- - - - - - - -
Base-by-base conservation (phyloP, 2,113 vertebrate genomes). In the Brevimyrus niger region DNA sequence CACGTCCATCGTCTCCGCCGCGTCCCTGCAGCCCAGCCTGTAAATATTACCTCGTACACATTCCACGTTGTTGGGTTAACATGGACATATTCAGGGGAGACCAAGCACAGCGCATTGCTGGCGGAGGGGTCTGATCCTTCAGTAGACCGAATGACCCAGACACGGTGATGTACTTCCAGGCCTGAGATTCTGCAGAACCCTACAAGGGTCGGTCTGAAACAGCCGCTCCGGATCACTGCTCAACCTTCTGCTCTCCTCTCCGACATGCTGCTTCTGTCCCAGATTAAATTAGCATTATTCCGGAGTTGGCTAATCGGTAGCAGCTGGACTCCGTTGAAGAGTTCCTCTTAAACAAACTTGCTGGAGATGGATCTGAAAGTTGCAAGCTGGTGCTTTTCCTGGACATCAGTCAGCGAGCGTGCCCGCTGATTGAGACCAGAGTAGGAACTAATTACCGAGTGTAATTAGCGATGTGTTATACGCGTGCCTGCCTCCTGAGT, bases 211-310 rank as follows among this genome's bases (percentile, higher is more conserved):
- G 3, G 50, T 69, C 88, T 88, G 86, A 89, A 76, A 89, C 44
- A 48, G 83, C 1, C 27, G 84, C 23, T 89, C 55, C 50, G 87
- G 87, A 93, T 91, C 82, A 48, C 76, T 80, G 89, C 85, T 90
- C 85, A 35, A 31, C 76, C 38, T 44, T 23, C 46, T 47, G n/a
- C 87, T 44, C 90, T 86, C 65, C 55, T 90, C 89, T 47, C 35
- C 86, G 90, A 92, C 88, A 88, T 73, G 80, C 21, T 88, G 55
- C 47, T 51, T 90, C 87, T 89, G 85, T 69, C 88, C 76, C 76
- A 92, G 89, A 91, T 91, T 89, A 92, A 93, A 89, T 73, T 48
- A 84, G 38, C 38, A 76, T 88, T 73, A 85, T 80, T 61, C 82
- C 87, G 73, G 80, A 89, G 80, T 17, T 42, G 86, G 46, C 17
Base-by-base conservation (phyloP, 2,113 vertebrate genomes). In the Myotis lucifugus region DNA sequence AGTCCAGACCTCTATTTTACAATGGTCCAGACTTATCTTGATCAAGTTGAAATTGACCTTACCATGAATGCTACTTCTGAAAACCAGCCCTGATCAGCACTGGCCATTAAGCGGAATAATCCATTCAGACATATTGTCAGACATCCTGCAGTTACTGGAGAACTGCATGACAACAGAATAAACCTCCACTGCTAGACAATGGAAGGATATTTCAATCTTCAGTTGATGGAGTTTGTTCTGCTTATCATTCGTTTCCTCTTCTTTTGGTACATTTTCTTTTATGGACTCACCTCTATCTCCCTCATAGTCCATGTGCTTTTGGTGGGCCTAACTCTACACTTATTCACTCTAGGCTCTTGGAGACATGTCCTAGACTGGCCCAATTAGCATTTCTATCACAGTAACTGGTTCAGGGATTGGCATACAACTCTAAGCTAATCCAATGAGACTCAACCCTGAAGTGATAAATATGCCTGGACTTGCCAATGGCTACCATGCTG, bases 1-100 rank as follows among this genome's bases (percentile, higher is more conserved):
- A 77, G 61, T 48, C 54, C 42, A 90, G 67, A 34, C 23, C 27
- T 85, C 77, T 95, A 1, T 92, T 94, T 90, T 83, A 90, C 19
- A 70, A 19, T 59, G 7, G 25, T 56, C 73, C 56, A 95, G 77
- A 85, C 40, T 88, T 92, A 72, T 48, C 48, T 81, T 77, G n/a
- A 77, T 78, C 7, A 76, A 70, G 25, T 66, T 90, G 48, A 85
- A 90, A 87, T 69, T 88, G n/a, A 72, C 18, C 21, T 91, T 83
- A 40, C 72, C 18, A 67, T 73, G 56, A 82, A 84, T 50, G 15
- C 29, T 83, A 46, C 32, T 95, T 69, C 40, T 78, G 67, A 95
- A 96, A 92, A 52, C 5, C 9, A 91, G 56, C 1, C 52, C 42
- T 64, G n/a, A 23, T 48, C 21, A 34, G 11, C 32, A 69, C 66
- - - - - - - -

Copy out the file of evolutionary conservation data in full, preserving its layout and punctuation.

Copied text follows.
Base-by-base conservation (phyloP, 2,113 vertebrate genomes). In the Brevimyrus niger region DNA sequence CACGTCCATCGTCTCCGCCGCGTCCCTGCAGCCCAGCCTGTAAATATTACCTCGTACACATTCCACGTTGTTGGGTTAACATGGACATATTCAGGGGAGACCAAGCACAGCGCATTGCTGGCGGAGGGGTCTGATCCTTCAGTAGACCGAATGACCCAGACACGGTGATGTACTTCCAGGCCTGAGATTCTGCAGAACCCTACAAGGGTCGGTCTGAAACAGCCGCTCCGGATCACTGCTCAACCTTCTGCTCTCCTCTCCGACATGCTGCTTCTGTCCCAGATTAAATTAGCATTATTCCGGAGTTGGCTAATCGGTAGCAGCTGGACTCCGTTGAAGAGTTCCTCTTAAACAAACTTGCTGGAGATGGATCTGAAAGTTGCAAGCTGGTGCTTTTCCTGGACATCAGTCAGCGAGCGTGCCCGCTGATTGAGACCAGAGTAGGAACTAATTACCGAGTGTAATTAGCGATGTGTTATACGCGTGCCTGCCTCCTGAGT, bases 211-310 rank as follows among this genome's bases (percentile, higher is more conserved):
- G 3, G 50, T 69, C 88, T 88, G 86, A 89, A 76, A 89, C 44
- A 48, G 83, C 1, C 27, G 84, C 23, T 89, C 55, C 50, G 87
- G 87, A 93, T 91, C 82, A 48, C 76, T 80, G 89, C 85, T 90
- C 85, A 35, A 31, C 76, C 38, T 44, T 23, C 46, T 47, G n/a
- C 87, T 44, C 90, T 86, C 65, C 55, T 90, C 89, T 47, C 35
- C 86, G 90, A 92, C 88, A 88, T 73, G 80, C 21, T 88, G 55
- C 47, T 51, T 90, C 87, T 89, G 85, T 69, C 88, C 76, C 76
- A 92, G 89, A 91, T 91, T 89, A 92, A 93, A 89, T 73, T 48
- A 84, G 38, C 38, A 76, T 88, T 73, A 85, T 80, T 61, C 82
- C 87, G 73, G 80, A 89, G 80, T 17, T 42, G 86, G 46, C 17
Base-by-base conservation (phyloP, 2,113 vertebrate genomes). In the Myotis lucifugus region DNA sequence AGTCCAGACCTCTATTTTACAATGGTCCAGACTTATCTTGATCAAGTTGAAATTGACCTTACCATGAATGCTACTTCTGAAAACCAGCCCTGATCAGCACTGGCCATTAAGCGGAATAATCCATTCAGACATATTGTCAGACATCCTGCAGTTACTGGAGAACTGCATGACAACAGAATAAACCTCCACTGCTAGACAATGGAAGGATATTTCAATCTTCAGTTGATGGAGTTTGTTCTGCTTATCATTCGTTTCCTCTTCTTTTGGTACATTTTCTTTTATGGACTCACCTCTATCTCCCTCATAGTCCATGTGCTTTTGGTGGGCCTAACTCTACACTTATTCACTCTAGGCTCTTGGAGACATGTCCTAGACTGGCCCAATTAGCATTTCTATCACAGTAACTGGTTCAGGGATTGGCATACAACTCTAAGCTAATCCAATGAGACTCAACCCTGAAGTGATAAATATGCCTGGACTTGCCAATGGCTACCATGCTG, bases 1-100 rank as follows among this genome's bases (percentile, higher is more conserved):
- A 77, G 61, T 48, C 54, C 42, A 90, G 67, A 34, C 23, C 27
- T 85, C 77, T 95, A 1, T 92, T 94, T 90, T 83, A 90, C 19
- A 70, A 19, T 59, G 7, G 25, T 56, C 73, C 56, A 95, G 77
- A 85, C 40, T 88, T 92, A 72, T 48, C 48, T 81, T 77, G n/a
- A 77, T 78, C 7, A 76, A 70, G 25, T 66, T 90, G 48, A 85
- A 90, A 87, T 69, T 88, G n/a, A 72, C 18, C 21, T 91, T 83
- A 40, C 72, C 18, A 67, T 73, G 56, A 82, A 84, T 50, G 15
- C 29, T 83, A 46, C 32, T 95, T 69, C 40, T 78, G 67, A 95
- A 96, A 92, A 52, C 5, C 9, A 91, G 56, C 1, C 52, C 42
- T 64, G n/a, A 23, T 48, C 21, A 34, G 11, C 32, A 69, C 66